Not all leads can be compared by the same standards. An in-depth lead profile from someone who’s already engaged with your website and volunteered their personal data delivers more value than a cheaper lead generation source that merely gives you a name and email address but no information on what the consumer is looking for, when they plan to buy or lease, how they prefer to communicate or any other personal buying preferences.
“The data we receive from our website allows us to make better decisions,” says Jenny Richard, Director of Marketing at Gene B. Glick Company, a multifamily property management company. “Collecting what amenities are important from one property to another, where they like to spend their time outside the community, understanding our customers’ journey and how far in advance of their move-in date they are looking are some examples that we focus on.”
Richards says they focus on metrics like appointment conversion and lead attribution, regularly meeting with their property managers to review the online analytics and collaborate ways to achieve benchmarks they set.
“With the wealth of data available to us, our strategy includes setting benchmarks and monitoring the results of our efforts on a bi-weekly basis to pivot as needed,” Richards says.
Additionally, Glick put into place a benchmark for response time on e-leads and SMS inquiries of 4 business hours. “We have a goal to significantly improve this response time as we know the importance of responding more promptly — it’s imperative to reduce the risk of losing a potential renter,” Richards says. “We look forward to more robust technology to provide us additional visibility into this.”
3. Add AI automation technology to increase efficiencies and conversion rates. Within 150 days of adding AI-driven software to its existing store website, The Great American Home Store saw a 3,740.41% return on investment and 2.38% conversion rate on unique leads captured through the interactive website experiences.
The explosion of AI technology means smaller businesses can now provide an online experience that rivals giant e-commerce and national brand websites, while also managing internal lead processes and analytics the same way big corporations do.
An AI-powered digital marketing cloud offers companies a powerful tool to increase staff and investment efficiencies and better manage all of their data in one place. Companies use cloud technology to automatically store lead data and internal notes, track consumers across multiple touchpoints, tie sales data to online leads, assign leads to sales staff, and add marketing automation like email and texting to nurture online leads long-term. When built to serve your specific industry, a digital marketing cloud can deliver a huge boost in efficiency, actionable insights and consumer satisfaction.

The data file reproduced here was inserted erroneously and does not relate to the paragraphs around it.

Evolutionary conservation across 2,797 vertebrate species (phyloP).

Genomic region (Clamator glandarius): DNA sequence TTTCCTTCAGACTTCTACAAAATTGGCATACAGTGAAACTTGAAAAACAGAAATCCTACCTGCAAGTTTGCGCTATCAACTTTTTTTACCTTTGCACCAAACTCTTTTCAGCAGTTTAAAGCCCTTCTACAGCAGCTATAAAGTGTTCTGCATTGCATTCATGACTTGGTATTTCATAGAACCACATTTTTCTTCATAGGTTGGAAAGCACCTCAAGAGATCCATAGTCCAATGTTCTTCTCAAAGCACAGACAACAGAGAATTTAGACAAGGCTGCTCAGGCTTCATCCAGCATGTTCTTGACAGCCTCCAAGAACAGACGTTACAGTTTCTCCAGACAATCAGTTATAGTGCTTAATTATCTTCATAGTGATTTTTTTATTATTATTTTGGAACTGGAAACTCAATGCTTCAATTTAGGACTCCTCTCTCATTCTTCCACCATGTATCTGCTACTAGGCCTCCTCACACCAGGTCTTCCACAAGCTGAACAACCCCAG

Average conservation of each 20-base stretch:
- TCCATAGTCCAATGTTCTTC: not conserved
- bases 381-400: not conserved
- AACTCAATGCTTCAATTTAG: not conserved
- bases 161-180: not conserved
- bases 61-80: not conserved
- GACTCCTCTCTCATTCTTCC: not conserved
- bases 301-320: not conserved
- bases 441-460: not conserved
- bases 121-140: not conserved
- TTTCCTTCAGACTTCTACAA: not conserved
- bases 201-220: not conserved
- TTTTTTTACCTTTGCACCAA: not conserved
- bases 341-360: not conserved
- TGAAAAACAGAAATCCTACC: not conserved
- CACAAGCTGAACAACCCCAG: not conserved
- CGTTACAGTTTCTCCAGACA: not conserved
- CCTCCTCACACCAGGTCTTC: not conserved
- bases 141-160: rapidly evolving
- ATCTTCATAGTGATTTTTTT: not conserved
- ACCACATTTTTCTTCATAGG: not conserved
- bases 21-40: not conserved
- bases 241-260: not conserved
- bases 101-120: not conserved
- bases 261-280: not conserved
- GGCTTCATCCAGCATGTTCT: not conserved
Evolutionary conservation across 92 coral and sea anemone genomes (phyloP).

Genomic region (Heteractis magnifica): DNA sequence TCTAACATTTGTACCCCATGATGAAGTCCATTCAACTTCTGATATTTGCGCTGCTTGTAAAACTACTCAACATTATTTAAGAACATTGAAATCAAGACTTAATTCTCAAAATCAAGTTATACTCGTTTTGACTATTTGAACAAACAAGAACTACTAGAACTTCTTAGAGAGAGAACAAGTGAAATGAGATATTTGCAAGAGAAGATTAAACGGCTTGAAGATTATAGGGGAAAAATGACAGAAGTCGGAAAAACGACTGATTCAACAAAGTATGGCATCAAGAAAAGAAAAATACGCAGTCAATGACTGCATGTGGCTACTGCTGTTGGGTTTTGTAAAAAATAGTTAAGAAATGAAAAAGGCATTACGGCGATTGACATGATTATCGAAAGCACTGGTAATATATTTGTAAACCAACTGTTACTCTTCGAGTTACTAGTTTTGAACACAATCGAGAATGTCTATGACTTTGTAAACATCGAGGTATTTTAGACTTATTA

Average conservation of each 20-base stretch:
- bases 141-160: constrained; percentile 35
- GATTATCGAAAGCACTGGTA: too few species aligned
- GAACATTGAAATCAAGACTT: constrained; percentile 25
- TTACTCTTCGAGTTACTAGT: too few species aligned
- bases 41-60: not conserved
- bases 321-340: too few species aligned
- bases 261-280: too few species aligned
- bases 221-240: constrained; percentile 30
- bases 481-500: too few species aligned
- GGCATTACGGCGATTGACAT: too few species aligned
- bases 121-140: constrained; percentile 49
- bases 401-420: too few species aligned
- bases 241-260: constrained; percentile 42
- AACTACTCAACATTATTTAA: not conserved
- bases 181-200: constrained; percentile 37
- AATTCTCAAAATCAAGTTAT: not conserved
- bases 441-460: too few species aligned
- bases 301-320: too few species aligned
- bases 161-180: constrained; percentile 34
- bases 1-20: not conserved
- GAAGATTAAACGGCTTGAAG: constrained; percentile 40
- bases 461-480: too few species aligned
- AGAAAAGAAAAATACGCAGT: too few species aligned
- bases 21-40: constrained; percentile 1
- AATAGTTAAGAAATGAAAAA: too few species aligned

Above all else, a marketing cloud that features machine learning capabilities can analyze millions of consumer data points collected from online shoppers across hundreds of B2C websites alongside your own company data to better predict customer conversion and narrow down a target audience for specific platforms, as well as automatically adjust your various digital marketing campaigns in real time.
When it comes to digital marketing, everyone I’ve talked to all agree: start with the fundamentals. Make sure your entire team is on the same page about what success looks like for any given marketing campaign and you have the tools in place to properly measure the results.
Be willing to switch directions if something doesn’t pan out, but also give it some time to ramp up and grow. If you change too much at once or switch things around too quickly, you won’t get a clear idea of its true potential. The wait is worth the reward when you find a winning digital marketing strategy.
Check back next month for the final piece of our 2019 digital marketing series to see what three common mistakes sources say they either learned the hard way or often see other businesses make when managing a digital marketing strategy.